Crews face mud, flash flood in Calif storm cleanup
SAN FRANCISCO -- Crews in Central California cleaning up after recent storms faced a daunting task and even a flash flood when 2 feet of water burst from a culvert Saturday, sending workers scrambling for dry ground.
A voluntary evacuation was ordered as emergency workers searched for any residents stranded in Capitola, a small city in Santa Cruz County. Heavy rain caused the burst of water from a culvert in a mobile home park to flood the Capitola Village shopping area, said Derek Johnson, a city spokesman.
Several mobile homes suffered significant damage and numerous vehicles and at least two-dozen businesses also have sustained some water damage, Johnson said. Officials were also monitoring houses on a nearby cliff.
"The storm was heavier than what we thought," Johnson said. "This one came with a vengeance."
The area also was flooded Thursday, when a failed drainage pipe tore a roughly 15-feet by 100-feet hole in the ground near homes and sent a three-foot surge of water into Capitola Village. Residents were evacuated and businesses were flooded.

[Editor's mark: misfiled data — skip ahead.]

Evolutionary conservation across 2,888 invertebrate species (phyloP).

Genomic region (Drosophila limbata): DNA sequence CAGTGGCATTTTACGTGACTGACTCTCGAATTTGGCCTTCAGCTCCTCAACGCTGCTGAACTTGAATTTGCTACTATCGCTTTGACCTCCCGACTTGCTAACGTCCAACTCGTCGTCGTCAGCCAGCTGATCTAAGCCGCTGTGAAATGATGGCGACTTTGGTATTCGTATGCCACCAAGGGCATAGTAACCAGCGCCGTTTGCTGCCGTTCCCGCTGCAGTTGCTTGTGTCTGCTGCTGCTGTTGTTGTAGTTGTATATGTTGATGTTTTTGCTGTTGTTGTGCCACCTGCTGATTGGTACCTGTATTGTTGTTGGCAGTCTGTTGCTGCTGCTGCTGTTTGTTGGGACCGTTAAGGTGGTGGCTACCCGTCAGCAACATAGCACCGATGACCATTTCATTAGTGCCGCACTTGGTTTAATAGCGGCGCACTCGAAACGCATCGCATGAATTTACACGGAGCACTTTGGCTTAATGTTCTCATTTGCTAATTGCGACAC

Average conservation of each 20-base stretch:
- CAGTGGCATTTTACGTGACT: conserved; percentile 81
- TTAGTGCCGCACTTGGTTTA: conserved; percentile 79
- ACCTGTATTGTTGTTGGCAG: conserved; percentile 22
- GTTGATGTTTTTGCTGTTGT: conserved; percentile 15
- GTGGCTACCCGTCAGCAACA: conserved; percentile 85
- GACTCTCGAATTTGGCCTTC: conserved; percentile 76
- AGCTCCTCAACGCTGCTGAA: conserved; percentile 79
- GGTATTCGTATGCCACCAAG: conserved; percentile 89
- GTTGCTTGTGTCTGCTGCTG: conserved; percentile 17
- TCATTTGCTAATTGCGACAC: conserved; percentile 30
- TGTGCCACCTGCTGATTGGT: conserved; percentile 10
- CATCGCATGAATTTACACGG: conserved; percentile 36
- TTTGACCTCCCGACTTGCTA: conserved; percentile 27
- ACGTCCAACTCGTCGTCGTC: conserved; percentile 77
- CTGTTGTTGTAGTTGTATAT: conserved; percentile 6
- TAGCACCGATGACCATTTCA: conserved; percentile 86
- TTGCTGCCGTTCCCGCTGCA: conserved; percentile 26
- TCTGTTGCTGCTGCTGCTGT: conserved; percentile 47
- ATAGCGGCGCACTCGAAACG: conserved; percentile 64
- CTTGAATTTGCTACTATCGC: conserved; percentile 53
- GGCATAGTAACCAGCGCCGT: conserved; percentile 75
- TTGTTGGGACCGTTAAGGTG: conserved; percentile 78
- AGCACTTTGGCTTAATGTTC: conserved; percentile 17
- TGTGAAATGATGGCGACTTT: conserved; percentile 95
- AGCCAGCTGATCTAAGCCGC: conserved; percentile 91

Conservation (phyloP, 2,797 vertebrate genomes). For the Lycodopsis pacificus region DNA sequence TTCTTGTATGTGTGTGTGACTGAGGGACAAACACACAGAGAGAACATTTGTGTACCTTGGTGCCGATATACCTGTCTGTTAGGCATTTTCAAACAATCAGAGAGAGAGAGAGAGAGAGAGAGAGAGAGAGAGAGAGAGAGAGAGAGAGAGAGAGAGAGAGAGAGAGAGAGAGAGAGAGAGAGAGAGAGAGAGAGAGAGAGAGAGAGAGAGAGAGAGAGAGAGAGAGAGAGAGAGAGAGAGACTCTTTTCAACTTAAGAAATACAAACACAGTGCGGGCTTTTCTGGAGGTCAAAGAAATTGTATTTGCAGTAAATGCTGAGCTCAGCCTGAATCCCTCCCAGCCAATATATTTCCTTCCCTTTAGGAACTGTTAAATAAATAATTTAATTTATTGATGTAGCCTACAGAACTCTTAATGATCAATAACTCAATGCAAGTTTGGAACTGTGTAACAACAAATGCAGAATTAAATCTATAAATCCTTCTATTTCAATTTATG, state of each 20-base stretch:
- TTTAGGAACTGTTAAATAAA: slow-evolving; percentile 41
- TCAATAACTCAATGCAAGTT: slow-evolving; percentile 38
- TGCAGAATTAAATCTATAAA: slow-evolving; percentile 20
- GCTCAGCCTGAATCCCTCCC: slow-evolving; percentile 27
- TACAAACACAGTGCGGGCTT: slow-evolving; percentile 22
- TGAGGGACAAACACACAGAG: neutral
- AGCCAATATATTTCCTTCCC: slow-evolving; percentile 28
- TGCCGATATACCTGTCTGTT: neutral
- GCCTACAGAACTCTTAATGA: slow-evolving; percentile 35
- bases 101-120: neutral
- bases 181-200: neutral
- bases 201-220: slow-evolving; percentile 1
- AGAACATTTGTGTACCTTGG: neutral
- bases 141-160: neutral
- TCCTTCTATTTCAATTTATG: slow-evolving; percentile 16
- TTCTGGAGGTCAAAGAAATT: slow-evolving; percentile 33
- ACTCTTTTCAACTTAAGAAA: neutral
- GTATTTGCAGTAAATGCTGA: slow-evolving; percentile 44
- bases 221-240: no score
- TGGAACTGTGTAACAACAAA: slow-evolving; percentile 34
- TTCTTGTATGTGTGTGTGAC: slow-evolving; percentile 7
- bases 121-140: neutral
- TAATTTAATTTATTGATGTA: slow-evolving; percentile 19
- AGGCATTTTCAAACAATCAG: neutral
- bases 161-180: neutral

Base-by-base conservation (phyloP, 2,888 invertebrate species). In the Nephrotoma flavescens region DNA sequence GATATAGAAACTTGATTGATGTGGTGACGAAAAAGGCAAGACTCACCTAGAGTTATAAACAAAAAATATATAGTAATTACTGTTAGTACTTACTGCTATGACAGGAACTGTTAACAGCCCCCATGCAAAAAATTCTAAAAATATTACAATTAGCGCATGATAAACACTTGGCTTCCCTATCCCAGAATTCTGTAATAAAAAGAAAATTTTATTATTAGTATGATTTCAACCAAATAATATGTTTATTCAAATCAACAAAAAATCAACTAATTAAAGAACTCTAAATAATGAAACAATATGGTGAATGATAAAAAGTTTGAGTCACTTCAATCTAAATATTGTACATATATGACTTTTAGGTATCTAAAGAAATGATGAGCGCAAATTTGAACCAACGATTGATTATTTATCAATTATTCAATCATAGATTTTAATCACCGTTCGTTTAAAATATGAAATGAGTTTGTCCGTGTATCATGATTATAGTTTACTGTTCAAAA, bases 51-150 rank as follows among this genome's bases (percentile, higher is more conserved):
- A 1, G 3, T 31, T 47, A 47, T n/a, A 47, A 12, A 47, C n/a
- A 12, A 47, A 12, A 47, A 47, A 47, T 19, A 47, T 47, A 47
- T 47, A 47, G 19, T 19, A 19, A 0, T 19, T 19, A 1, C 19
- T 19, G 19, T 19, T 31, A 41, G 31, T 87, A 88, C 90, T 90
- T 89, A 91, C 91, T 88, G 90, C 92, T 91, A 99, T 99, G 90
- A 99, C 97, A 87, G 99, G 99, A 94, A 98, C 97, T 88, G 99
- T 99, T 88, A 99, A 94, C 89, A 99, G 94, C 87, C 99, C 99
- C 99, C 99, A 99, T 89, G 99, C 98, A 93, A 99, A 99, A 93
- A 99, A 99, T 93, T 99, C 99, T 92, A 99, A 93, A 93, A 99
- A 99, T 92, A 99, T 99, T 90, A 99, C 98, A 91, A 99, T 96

No injuries were reported.
Meanwhile, crews were trying to clear debris from a rock and mud slide on a highway in the Big Sur area along the coast. Tons of rocks were expected to be removed from the slide after heavy storms closed a stretch of Highway 1 on Thursday.
The highway's north end was already closed after a chunk of roadway fell into the Pacific Ocean last week.
"It's treacherous conditions on both ends," Caltrans spokesman Colin Jones told KCBS-AM. "Travel is completely restricted."
It was not immediately known when the road would reopen, California Highway Patrol officer Eric Anderson said.
Officials in the San Francisco Bay Area suburb of San Pablo on Saturday were monitoring six homes whose backyards were washed away following after a landslide due to the recent rains. Three homes have been deemed unfit for occupancy, according to city officials.
Barbara Scott, whose home of nearly 40 years was red-tagged, told KGO-TV she feared the worst.
"I'm scared. Worried. This is home," Scott said. "You look around and you say there's a possibility I can actually lose my home."
KGO-TV reports that three homes in the Northern California city of Mill Valley were also evacuated because of a rock slide.
Rain remained in Santa Cruz and Monterey counties, but most of the heavy downfall had left the San Francisco Bay area, said Austin Cross, a meteorologist with the National Weather Service.
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